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You might think you know what gardening is: It’s growing plants in soil, right?
Hydroponic gardening will make you think again. No soil is required for this type of gardening—water, or another soil substitute, delivers the nutrients the plants need to grow. Best of all, you don’t need a big garden or outdoor space (or any at all) to grow plants hydroponically—your hydroponic garden can be set up on a kitchen shelf or other indoor space.
Hydroponic farming is becoming increasingly popular as its potential to provide food year-round is realized. Want to try it yourself? Here’s everything you need to know to get started with hydroponic gardening.
As the “hydro” in the name suggests, hydroponic gardening relies on water. However, a water-based system is not the only type of hydroponic garden you can build. The supplies you’ll need will vary depending on how you want to deliver nutrients to the plants. Peat moss, coconut fiber, aged bark, perlite, or clay pebbles can be used instead of water. If you want to use these soil substitutes, we recommend buying a kit to get started (see more on kits below).
There are also several different types of water-based DIY hydroponic systems you need to know about:
- Kratky method
- Deep water culture
- Drip system
- Nutrient film technique
- Flood and drain
Each of these hydroponics systems has different benefits and drawbacks and is suited to a different type of plant. Skillshare instructor Caleb Johnson teaches a comprehensive course on hydroponic gardening and introduces each of these methods in detail. He also walks students through setting up a DIY hydroponic system using a pipe system that combines elements of the nutrient film and flood and drain techniques. The thorough and detailed course is a good place to begin learning about hydroponic gardening.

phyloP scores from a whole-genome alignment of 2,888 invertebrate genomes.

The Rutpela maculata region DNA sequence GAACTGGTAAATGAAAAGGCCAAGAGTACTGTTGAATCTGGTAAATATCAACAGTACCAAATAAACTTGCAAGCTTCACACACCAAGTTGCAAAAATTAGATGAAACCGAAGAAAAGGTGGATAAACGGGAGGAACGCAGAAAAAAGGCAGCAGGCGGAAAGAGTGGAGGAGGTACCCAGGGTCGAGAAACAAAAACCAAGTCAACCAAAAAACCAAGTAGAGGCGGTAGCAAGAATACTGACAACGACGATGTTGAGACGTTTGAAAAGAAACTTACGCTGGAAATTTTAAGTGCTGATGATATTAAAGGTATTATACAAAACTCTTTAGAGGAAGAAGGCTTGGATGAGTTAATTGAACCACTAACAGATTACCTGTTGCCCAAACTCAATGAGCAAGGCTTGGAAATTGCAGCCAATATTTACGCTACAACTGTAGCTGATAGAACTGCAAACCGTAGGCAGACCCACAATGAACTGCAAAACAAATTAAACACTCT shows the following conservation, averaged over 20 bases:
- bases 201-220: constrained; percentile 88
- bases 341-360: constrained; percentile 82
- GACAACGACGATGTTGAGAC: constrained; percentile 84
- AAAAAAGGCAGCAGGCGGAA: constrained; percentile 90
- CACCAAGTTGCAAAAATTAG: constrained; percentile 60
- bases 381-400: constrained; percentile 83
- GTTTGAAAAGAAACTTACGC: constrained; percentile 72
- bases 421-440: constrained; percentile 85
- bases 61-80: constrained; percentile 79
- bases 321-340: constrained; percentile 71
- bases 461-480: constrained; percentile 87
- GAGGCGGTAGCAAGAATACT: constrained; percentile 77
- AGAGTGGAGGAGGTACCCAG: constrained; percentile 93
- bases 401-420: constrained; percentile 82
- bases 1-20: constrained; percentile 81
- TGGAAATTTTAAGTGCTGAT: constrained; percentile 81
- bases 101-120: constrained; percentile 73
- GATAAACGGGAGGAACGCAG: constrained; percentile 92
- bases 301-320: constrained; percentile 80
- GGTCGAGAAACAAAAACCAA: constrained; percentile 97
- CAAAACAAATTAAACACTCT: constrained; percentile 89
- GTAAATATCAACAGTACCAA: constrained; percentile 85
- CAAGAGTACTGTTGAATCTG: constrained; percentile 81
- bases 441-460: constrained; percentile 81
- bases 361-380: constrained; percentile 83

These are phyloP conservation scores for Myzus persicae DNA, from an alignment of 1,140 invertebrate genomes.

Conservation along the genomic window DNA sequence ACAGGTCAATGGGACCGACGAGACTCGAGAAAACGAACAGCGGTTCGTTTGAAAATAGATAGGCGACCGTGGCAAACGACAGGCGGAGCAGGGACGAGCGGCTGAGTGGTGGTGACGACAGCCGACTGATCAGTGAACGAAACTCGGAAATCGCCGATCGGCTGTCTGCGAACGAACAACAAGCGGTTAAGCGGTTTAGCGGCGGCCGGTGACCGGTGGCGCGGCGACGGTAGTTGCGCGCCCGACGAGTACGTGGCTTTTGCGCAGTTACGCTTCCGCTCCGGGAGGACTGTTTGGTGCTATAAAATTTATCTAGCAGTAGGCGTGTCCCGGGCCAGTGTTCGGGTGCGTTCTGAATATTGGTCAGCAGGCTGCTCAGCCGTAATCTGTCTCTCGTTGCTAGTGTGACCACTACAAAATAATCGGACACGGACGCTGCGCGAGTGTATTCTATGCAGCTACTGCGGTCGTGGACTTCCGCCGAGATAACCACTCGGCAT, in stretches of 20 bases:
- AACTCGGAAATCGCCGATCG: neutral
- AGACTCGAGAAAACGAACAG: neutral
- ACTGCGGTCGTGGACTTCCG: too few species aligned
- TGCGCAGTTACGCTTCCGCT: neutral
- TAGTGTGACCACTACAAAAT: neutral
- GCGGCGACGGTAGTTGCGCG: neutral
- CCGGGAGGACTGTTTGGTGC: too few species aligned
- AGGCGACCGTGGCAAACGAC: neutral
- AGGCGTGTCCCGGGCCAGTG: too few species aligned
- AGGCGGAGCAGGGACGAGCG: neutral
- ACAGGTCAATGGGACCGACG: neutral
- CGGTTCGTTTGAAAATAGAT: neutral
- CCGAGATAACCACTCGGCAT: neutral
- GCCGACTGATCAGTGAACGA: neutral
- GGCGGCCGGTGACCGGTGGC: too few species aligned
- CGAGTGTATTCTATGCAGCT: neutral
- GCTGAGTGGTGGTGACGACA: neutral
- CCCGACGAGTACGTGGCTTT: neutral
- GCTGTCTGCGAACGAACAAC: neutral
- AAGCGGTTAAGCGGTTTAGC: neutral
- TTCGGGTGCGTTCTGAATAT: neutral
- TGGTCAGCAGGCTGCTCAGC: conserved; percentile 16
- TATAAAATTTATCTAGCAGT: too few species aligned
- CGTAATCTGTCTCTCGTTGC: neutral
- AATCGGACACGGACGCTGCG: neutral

If you’d rather construct your own hydroponic garden, here are the supplies you’ll need for DIY hydroponics.
- Growing containers
- Artificial grow light (you may not need one of these if you set up your hydroponic garden in a place with ample natural light)
- Water (dechlorinated tap water or rainwater)
- Hydroponic nutrients (dry or liquid), also called hydroponic fertilizer
- pH testing strips or electronic monitor
- Seedlings: The best plants to start with include microgreens, lettuce, spinach, Swiss chard, kale, basil, parsley, oregano, cilantro, mint, tomatoes, strawberries, or chiles.
- Starter plugs, for germinating seeds
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A hydroponic garden takes a bit of effort to set up, but once you’ve laid the groundwork, it should be easier to maintain than a regular garden. Pests and weeds are less of a problem, and hydroponic plants have the ability to grow bigger and better.
Step 1: Decide What Types of Hydroponic Plants to Grow
Deciding what types of plants you want to grow will help you determine what kind of hydroponic setup will work best for you. Lettuces are particularly good for beginners because they adapt well to hydroponic conditions. Herbs are also great because they grow easily and can save you a lot of money at the supermarket.